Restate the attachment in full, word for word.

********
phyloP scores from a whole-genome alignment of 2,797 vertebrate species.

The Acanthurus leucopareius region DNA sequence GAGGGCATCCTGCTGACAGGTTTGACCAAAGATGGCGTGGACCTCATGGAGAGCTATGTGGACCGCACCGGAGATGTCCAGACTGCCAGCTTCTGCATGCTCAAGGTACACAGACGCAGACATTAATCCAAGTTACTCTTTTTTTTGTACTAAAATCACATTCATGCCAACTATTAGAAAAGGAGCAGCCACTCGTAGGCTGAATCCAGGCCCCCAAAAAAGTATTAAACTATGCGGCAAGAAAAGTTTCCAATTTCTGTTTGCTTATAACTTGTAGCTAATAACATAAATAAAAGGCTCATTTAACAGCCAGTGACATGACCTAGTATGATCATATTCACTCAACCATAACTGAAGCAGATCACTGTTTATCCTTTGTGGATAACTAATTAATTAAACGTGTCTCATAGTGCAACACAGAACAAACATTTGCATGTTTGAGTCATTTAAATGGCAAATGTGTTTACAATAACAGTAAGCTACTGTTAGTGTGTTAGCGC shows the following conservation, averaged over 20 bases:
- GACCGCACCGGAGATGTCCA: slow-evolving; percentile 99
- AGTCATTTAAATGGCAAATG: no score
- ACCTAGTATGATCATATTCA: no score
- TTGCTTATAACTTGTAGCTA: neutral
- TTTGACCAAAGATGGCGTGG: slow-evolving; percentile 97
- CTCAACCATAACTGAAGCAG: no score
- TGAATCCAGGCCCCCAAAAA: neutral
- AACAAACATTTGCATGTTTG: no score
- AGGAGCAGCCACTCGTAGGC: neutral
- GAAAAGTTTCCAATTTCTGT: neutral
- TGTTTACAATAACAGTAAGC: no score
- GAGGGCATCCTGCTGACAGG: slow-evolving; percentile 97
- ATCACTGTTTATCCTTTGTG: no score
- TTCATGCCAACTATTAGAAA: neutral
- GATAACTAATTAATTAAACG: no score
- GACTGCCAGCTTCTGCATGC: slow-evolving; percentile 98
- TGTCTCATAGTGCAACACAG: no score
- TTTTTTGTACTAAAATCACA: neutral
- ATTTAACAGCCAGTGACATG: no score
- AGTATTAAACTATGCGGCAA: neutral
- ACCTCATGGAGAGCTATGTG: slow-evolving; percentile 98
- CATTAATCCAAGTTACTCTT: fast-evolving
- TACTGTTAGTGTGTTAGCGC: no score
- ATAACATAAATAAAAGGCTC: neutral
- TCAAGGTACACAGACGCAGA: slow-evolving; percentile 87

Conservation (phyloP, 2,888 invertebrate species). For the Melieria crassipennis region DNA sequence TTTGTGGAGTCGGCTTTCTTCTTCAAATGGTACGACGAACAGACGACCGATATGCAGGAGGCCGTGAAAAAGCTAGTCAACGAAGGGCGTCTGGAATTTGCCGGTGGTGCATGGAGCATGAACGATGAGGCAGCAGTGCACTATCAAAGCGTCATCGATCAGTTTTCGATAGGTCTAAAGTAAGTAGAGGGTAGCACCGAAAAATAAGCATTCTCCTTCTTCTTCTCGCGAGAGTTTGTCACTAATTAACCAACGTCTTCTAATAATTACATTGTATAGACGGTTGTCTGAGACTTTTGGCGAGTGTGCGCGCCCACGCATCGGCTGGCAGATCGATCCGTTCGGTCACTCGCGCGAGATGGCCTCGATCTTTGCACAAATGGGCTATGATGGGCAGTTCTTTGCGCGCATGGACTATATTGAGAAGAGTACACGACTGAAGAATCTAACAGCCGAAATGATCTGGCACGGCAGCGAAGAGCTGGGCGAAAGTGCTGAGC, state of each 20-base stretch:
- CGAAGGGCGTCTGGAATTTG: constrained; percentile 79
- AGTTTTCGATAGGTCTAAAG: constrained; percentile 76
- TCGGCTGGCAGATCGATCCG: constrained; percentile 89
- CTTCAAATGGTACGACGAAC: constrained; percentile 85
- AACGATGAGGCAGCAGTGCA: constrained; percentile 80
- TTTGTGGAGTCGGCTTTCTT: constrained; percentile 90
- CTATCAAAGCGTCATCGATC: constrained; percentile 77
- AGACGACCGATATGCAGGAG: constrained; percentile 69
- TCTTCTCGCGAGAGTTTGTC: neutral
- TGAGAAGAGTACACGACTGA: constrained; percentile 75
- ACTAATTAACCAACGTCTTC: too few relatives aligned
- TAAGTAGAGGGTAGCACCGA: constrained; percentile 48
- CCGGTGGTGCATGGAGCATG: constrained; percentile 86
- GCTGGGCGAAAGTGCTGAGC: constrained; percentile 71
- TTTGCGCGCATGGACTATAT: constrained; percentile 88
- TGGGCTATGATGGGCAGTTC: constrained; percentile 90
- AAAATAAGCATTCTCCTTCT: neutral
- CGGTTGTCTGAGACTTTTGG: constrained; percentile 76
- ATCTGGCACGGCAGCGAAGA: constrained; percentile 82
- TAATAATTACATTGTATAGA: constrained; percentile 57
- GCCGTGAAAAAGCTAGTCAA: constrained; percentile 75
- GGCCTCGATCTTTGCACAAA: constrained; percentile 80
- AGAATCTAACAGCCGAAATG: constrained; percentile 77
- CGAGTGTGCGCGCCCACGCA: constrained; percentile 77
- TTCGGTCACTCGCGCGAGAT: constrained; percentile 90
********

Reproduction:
phyloP scores from a whole-genome alignment of 2,797 vertebrate species.

The Acanthurus leucopareius region DNA sequence GAGGGCATCCTGCTGACAGGTTTGACCAAAGATGGCGTGGACCTCATGGAGAGCTATGTGGACCGCACCGGAGATGTCCAGACTGCCAGCTTCTGCATGCTCAAGGTACACAGACGCAGACATTAATCCAAGTTACTCTTTTTTTTGTACTAAAATCACATTCATGCCAACTATTAGAAAAGGAGCAGCCACTCGTAGGCTGAATCCAGGCCCCCAAAAAAGTATTAAACTATGCGGCAAGAAAAGTTTCCAATTTCTGTTTGCTTATAACTTGTAGCTAATAACATAAATAAAAGGCTCATTTAACAGCCAGTGACATGACCTAGTATGATCATATTCACTCAACCATAACTGAAGCAGATCACTGTTTATCCTTTGTGGATAACTAATTAATTAAACGTGTCTCATAGTGCAACACAGAACAAACATTTGCATGTTTGAGTCATTTAAATGGCAAATGTGTTTACAATAACAGTAAGCTACTGTTAGTGTGTTAGCGC shows the following conservation, averaged over 20 bases:
- GACCGCACCGGAGATGTCCA: slow-evolving; percentile 99
- AGTCATTTAAATGGCAAATG: no score
- ACCTAGTATGATCATATTCA: no score
- TTGCTTATAACTTGTAGCTA: neutral
- TTTGACCAAAGATGGCGTGG: slow-evolving; percentile 97
- CTCAACCATAACTGAAGCAG: no score
- TGAATCCAGGCCCCCAAAAA: neutral
- AACAAACATTTGCATGTTTG: no score
- AGGAGCAGCCACTCGTAGGC: neutral
- GAAAAGTTTCCAATTTCTGT: neutral
- TGTTTACAATAACAGTAAGC: no score
- GAGGGCATCCTGCTGACAGG: slow-evolving; percentile 97
- ATCACTGTTTATCCTTTGTG: no score
- TTCATGCCAACTATTAGAAA: neutral
- GATAACTAATTAATTAAACG: no score
- GACTGCCAGCTTCTGCATGC: slow-evolving; percentile 98
- TGTCTCATAGTGCAACACAG: no score
- TTTTTTGTACTAAAATCACA: neutral
- ATTTAACAGCCAGTGACATG: no score
- AGTATTAAACTATGCGGCAA: neutral
- ACCTCATGGAGAGCTATGTG: slow-evolving; percentile 98
- CATTAATCCAAGTTACTCTT: fast-evolving
- TACTGTTAGTGTGTTAGCGC: no score
- ATAACATAAATAAAAGGCTC: neutral
- TCAAGGTACACAGACGCAGA: slow-evolving; percentile 87

Conservation (phyloP, 2,888 invertebrate species). For the Melieria crassipennis region DNA sequence TTTGTGGAGTCGGCTTTCTTCTTCAAATGGTACGACGAACAGACGACCGATATGCAGGAGGCCGTGAAAAAGCTAGTCAACGAAGGGCGTCTGGAATTTGCCGGTGGTGCATGGAGCATGAACGATGAGGCAGCAGTGCACTATCAAAGCGTCATCGATCAGTTTTCGATAGGTCTAAAGTAAGTAGAGGGTAGCACCGAAAAATAAGCATTCTCCTTCTTCTTCTCGCGAGAGTTTGTCACTAATTAACCAACGTCTTCTAATAATTACATTGTATAGACGGTTGTCTGAGACTTTTGGCGAGTGTGCGCGCCCACGCATCGGCTGGCAGATCGATCCGTTCGGTCACTCGCGCGAGATGGCCTCGATCTTTGCACAAATGGGCTATGATGGGCAGTTCTTTGCGCGCATGGACTATATTGAGAAGAGTACACGACTGAAGAATCTAACAGCCGAAATGATCTGGCACGGCAGCGAAGAGCTGGGCGAAAGTGCTGAGC, state of each 20-base stretch:
- CGAAGGGCGTCTGGAATTTG: constrained; percentile 79
- AGTTTTCGATAGGTCTAAAG: constrained; percentile 76
- TCGGCTGGCAGATCGATCCG: constrained; percentile 89
- CTTCAAATGGTACGACGAAC: constrained; percentile 85
- AACGATGAGGCAGCAGTGCA: constrained; percentile 80
- TTTGTGGAGTCGGCTTTCTT: constrained; percentile 90
- CTATCAAAGCGTCATCGATC: constrained; percentile 77
- AGACGACCGATATGCAGGAG: constrained; percentile 69
- TCTTCTCGCGAGAGTTTGTC: neutral
- TGAGAAGAGTACACGACTGA: constrained; percentile 75
- ACTAATTAACCAACGTCTTC: too few relatives aligned
- TAAGTAGAGGGTAGCACCGA: constrained; percentile 48
- CCGGTGGTGCATGGAGCATG: constrained; percentile 86
- GCTGGGCGAAAGTGCTGAGC: constrained; percentile 71
- TTTGCGCGCATGGACTATAT: constrained; percentile 88
- TGGGCTATGATGGGCAGTTC: constrained; percentile 90
- AAAATAAGCATTCTCCTTCT: neutral
- CGGTTGTCTGAGACTTTTGG: constrained; percentile 76
- ATCTGGCACGGCAGCGAAGA: constrained; percentile 82
- TAATAATTACATTGTATAGA: constrained; percentile 57
- GCCGTGAAAAAGCTAGTCAA: constrained; percentile 75
- GGCCTCGATCTTTGCACAAA: constrained; percentile 80
- AGAATCTAACAGCCGAAATG: constrained; percentile 77
- CGAGTGTGCGCGCCCACGCA: constrained; percentile 77
- TTCGGTCACTCGCGCGAGAT: constrained; percentile 90